3. I agree that there should be boundaries or limitations. Even though my ex and I have a really good friendship and relationship, there are things that I am starting to draw a line at, like anything to do with Doctor Boy. When he asks, I’ll answer, but not anything in detail (meanwhile, he’d proceed to tell me about his sex life, as if I care!!). I think it is absolutely natural that you feel this way, and that you do need to have a cordial friendship with him as much as possible for your girls, but beyond that, it shouldn’t be more hassle than it’s worth, and if it is, pulling back is the right idea, I think.

    • I don’t even mind putting in an effort to ensure that we have a decent relationship, I just think that he and I might have different ideas about what that actually means.

  4. Yes, I’m starting to realize the same with my ex. We get along great with surface things. We even joined an out-of-town couple that we’d not seen in years for dinner the other night with the kids. It wasn’t awkward because we still respect each other. We’re still silly and happy. But any deeper than that and yep, I’d be right where you are.

    Time to draw up some new boundaries, huh?

  5. Having a good relationship with MY ex means no contact whatsoever. I consider myself lucky that SnarkEx and I didn’t have any kids. She’s totally out of my life, which makes things so much easier. I can’t imagine how much harder it would be to have to co-parent with your ex, which I know is the case for most divorced people. I feel for you.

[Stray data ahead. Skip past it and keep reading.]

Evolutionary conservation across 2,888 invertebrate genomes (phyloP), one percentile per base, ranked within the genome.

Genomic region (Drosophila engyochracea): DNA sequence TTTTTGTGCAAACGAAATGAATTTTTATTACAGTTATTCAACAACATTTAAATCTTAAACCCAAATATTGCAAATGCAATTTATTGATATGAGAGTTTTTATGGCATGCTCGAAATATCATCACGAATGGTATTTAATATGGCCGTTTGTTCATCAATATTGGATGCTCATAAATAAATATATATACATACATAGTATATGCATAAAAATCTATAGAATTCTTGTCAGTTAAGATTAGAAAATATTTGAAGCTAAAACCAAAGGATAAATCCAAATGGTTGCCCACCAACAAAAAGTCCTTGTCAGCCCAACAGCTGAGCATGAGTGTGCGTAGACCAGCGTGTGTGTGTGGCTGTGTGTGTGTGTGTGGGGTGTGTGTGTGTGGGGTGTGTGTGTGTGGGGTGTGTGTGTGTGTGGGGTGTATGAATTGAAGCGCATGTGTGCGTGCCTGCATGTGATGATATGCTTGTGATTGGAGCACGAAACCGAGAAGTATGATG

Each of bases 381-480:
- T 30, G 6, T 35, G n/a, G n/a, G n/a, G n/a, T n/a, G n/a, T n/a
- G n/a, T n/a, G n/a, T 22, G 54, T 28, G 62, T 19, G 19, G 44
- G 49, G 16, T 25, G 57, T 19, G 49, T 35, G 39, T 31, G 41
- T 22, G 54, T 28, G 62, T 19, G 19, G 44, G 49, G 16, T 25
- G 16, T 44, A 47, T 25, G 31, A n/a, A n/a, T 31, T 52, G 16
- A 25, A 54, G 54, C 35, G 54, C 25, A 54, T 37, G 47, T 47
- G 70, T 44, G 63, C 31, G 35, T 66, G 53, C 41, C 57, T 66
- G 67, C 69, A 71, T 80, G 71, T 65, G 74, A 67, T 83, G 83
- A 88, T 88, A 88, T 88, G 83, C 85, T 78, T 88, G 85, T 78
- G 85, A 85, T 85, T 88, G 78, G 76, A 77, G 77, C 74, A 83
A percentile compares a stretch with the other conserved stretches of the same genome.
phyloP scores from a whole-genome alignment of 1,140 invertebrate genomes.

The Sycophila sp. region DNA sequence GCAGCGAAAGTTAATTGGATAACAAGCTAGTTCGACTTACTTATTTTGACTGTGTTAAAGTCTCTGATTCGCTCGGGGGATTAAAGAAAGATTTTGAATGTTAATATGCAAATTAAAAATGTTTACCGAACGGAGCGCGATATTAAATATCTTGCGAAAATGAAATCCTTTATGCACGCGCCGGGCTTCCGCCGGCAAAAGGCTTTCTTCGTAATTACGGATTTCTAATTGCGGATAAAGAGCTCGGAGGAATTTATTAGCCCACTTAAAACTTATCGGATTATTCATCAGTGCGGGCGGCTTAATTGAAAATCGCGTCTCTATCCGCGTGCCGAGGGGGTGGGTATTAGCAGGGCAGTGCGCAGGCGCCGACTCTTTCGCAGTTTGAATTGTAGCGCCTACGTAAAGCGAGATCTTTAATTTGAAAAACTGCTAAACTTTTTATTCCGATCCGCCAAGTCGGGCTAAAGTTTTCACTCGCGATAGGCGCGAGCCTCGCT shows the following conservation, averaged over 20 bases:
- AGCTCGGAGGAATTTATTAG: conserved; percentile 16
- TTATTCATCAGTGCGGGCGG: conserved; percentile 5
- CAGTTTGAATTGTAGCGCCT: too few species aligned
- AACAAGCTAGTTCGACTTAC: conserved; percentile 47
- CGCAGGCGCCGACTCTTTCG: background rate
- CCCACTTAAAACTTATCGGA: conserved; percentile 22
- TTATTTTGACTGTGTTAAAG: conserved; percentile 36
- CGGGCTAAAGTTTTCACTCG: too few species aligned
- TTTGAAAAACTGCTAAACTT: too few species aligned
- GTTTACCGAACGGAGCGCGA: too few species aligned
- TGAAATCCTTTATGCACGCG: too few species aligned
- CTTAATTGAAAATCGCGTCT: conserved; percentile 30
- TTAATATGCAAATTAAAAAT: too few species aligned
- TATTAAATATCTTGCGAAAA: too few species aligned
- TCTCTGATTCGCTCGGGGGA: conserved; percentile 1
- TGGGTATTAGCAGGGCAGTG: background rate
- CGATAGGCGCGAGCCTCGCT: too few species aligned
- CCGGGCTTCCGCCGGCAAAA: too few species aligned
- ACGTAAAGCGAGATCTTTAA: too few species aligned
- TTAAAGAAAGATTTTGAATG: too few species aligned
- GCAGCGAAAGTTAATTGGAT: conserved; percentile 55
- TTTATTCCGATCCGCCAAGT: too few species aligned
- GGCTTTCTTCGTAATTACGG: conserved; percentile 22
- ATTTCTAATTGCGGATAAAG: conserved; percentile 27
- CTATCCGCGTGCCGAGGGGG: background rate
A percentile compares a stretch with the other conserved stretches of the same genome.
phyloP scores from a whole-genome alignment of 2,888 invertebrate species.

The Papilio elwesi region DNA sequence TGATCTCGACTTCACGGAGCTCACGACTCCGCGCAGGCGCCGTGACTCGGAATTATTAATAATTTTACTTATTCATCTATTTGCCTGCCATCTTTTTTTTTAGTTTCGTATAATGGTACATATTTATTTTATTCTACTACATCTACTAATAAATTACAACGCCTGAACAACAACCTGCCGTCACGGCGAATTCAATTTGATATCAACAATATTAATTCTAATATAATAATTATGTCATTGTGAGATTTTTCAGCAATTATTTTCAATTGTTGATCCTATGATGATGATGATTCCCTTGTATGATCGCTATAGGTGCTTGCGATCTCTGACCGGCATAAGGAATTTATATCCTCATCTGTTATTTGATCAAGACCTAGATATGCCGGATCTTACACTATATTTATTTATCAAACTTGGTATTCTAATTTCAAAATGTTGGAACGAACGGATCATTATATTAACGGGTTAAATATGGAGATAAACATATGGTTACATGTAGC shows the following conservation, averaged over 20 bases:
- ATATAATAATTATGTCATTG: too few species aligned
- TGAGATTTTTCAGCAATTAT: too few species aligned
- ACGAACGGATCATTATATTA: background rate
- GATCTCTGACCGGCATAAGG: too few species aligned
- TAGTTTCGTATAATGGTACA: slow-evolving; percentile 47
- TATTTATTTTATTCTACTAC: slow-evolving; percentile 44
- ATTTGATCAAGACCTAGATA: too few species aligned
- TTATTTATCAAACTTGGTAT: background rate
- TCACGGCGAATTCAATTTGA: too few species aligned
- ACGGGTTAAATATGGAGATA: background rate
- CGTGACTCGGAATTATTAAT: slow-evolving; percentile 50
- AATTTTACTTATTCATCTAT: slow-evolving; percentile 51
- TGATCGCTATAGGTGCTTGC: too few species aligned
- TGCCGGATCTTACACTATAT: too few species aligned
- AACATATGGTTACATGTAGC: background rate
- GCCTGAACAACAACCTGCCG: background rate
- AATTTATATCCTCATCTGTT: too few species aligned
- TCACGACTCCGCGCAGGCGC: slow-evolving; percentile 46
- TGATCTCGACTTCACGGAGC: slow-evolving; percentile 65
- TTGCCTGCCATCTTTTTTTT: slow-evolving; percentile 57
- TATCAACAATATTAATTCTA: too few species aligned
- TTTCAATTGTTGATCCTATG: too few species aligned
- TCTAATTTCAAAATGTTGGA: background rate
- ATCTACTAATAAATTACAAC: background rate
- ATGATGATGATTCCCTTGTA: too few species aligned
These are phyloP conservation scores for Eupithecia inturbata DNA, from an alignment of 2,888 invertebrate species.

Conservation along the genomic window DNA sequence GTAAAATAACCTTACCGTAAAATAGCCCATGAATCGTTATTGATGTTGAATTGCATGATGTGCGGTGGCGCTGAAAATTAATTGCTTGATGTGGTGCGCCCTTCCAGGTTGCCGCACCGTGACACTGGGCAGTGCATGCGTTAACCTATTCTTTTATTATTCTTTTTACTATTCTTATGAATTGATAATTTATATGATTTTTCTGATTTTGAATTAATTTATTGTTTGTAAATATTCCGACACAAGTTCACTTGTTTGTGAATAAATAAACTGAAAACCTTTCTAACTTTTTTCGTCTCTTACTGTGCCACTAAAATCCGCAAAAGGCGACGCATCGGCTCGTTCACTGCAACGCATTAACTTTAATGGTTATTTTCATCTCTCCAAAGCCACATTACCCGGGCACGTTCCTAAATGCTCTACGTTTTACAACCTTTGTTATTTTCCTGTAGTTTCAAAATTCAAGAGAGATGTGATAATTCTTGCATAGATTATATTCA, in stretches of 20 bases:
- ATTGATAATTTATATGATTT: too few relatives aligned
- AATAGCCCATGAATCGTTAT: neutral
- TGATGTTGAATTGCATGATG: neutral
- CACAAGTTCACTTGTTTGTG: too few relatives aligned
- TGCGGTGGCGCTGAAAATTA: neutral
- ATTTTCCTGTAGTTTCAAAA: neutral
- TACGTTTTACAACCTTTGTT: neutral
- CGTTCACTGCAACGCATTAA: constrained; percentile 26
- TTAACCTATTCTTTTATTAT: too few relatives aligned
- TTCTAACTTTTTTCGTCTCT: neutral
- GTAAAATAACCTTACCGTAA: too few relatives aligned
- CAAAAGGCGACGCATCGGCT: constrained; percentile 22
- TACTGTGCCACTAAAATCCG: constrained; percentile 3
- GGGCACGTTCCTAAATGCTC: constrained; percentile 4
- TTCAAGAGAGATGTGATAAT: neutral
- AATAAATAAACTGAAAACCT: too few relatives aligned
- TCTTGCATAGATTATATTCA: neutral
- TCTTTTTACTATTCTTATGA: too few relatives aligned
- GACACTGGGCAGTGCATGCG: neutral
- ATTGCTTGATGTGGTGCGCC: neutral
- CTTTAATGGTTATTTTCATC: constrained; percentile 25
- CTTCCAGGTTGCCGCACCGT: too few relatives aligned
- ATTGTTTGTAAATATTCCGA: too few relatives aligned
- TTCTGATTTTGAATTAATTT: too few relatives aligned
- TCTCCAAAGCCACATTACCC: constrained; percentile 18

I think being friendly without being friends is the right approach. Hopefully you can get him to agree to this.

    BTW, the snowflakes on your page are a nice touch. 🙂

    • Being able to cut off contact works really well in having a good relationship with your ex. Having kids makes that virtually impossible, particularly considering the 50/50 custody arrangement. I see him almost every single day. And while it’s nice to be able to be friendly when picking up the kids or attending a Christmas concert together and whatnot, what he seems to want to do is re-hash and revisit and work through all of the issues that caused us problems in our marriage…and that’s just not something that I’m feeling up for.

  6. My ex is exactly the same. Love to hash and re-hash. He’ll take any opportunity to bring up shit that happened YEARS ago. What’s worse, when he does recognize that he’s been an asshole, or apologize for a past issue, he’ll do a 180 and take it back. If he’s not calling me names, then he’s asking if we have another chance.

    We do a 50/50 split, with alternating weeks, but our drop-off/pick-up takes place at the daycare, so I don’t have to see him often. It makes a big difference.

    We did a “family” dinner a few weeks ago, at The Mook’s request, and she ended up in tears at the end of the night, because she wanted her daddy to come home and sleep in her bed that night. I felt terrible that I’d tried to do something for her that ended up back-firing.

  7. Oy.

    I have no idea how things will work out between me and my STBX. She wants us to be friends, and she means that in the deep friendship way you allude to. I’m not so sure. And like you, we’ll be having a 50/50 split that involves constant shuffling.

    Negotiating those boundries… I can only imagine it will be easier once one of us has someone else in our lives (like you and CBG).